Both of the short stories are about revenge, murder and madness. The narrators of both the Tell-Tale Heart and the Cask of Amontillado have very different motives for committing the murder each of them commits. In The Tell-Tale Heart, the narrator is insane and his motive behind killing the old man is that he cannot stand the sight of the old man’s “vulture eye”. He is tempted to close the eye forever, and so he does this by murdering him. Whereas, in The Cask of Amontillado, the reason behind the murder is revenge, “The thousand injuries of Fortunato I had borne as best I could; but when he ventured upon insult, I vowed revenge.” Additionally, Montressor’s jealousy is another reason because of which he murders Fortunato.
Montresor ponders his act of revenge and with it, his plans for the murder of an acquaintance named Fortunato. Fortunato means “the fortunate one,” his reference in the first sentence the beginning of Poe’s unrivaled skill at macabre humor and twists in the mind of someone willing to commit murder. In this case, the murderer lures the reader in as Montresor makes clear his retribution will be carried out on the basis of an insult. Going into the Montresor family sepulcher, Montresor continues to hand Fortunato different wines in preperation for the legendary Amontillado. Therefore, Fortunato ends up plainly inebriated, and his monitor drops.
One who would read the story would tell you that the whole thing is about revenge and it can be looked at as revenge twists the mind of a person who is vengeful, to begin with, or as revenge is a driving force behind a person going so far as to commit a murder. Such a person might be so obsessed with vengeance that he imagines reasons to obtain it are the right doing. In this story, Montresor 's family prides itself on leaving no insult unavenged. Montresor 's obsession with this has perhaps made him imagine that Fortunato has insulted his family just so that he, Montresor, has something to try his family 's pride on. As when the narrator says ‘’THE thousand injuries of
Based on his actions we can tell that Montresor is full of revenge because he plots to kill his own friend. Fortunato has done many things against Montresor that slowly get to him. "The thousand injuries of Fortunato I had borne as I best could, but when he ventured upon insult I vowed revenge" (p.1 1-3). Montresor got tired of Fortunato doing him wrong, so he decides that he was going to get back at him. Montresor would make sure that Fortunato never does him wrong again, proving that he is a man full of revenge.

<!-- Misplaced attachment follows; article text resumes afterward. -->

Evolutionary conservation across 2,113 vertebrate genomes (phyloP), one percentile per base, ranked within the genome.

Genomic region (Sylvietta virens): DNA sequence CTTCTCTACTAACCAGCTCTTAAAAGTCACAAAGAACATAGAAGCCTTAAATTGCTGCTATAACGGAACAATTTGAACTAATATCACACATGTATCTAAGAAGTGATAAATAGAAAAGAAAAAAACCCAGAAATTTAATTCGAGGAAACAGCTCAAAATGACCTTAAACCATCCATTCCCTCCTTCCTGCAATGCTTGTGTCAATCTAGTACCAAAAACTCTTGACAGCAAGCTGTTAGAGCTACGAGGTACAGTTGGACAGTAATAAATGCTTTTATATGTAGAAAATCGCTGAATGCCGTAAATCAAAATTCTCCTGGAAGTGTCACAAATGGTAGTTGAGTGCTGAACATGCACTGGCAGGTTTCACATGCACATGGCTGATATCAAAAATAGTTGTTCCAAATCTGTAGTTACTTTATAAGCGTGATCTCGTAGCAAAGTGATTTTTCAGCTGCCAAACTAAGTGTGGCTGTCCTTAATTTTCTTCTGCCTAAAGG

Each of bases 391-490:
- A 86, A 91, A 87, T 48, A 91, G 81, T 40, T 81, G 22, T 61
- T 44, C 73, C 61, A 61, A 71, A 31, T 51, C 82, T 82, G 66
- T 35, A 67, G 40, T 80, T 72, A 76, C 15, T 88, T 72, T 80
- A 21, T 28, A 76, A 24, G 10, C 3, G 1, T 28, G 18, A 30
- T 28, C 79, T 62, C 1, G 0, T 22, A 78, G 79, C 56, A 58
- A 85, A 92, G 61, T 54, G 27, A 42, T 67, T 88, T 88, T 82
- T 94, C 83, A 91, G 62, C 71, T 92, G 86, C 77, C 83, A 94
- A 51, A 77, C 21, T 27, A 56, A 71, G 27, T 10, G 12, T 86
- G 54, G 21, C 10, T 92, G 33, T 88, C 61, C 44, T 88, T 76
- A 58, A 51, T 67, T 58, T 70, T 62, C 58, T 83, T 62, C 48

At the denouement, he ended up exposing his own crime because he thought that the officers that he is talking to was mocking him by that he was overcome by his own disquietude. By the way that he was anxious at the end, there is a development of obsession and madness throughout the textual structure of his repetition, punctuation, and timing. First, Poe describes madness in the commencement. He initially begins to talks about the vulture eye. He says that the vulture eye is possessing him every day and night.
Hamlet has heavy thoughts of why he's here when he can go with his father that is lying in a bed of poison. In his existentialism, the wild fight to the throne comprises of disparages and the ability to live. Hamlet said, "For there is nothing either good or bad but thinking makes it so." This quote relates to the power of existentialism because the power used to think is the same meaning to their own lives. It is conceivable that his poor mental illness comes in so Hamlet does not have to wonder about
In William Shakespeare’s The Tragedy of Romeo and Juliet, Tybalt is responsible for his own death because he has a history of killing, he has an attitude that instigates on problems, and he has grudges against Romeo. Tybalt is at fault for his own death because he has killed other people before. Romeo exclaims to Tybalt, after Tybalt killed Mercutio, “He’s alive and victorious, and Mercutio’s dead?” (3.1.84). In this quote, Romeo is wailing that a great person was just killed by Tybalt. He thinks Tybalt shouldn’t be alive
“The Cask of Amontillado” is about Montresor killing Fortunato, because he insulted him. Also how he did it. Fortunato has no clue that Montresor is going to put him in the wall alive. What pushed Montresor so hard to kill
Iago’s jealousy is essentially what creates the whole play of Othello. His jealousy is what motivates him to start manipulating everyone in order to get revenge. His actions done in jealousy cause multiple deaths and make a great man turn into an insecure and irrational one. He creates a domino effect in which every action has a consequence that benefits him but slowly ruins everyone around him. Iago tells Othello to beware of jealousy because “..it is the green-eyed monster…” (Shakespeare.
Who knew that insulting someone could lead to a dark and suspenseful death for Fortunato? In this unusual short story of persistent revenge and terror, the reader is in suspense from the beginning because Fortunato has allegedly committed against Montresor and of the redress that he has outlined. Poe starts by telling you the characters plans. Part of Montresor’s plan was to lure Fortunato to the location by offering him irresistible wine. Montresor knew that “in the matter of old wines he was sincere” (3).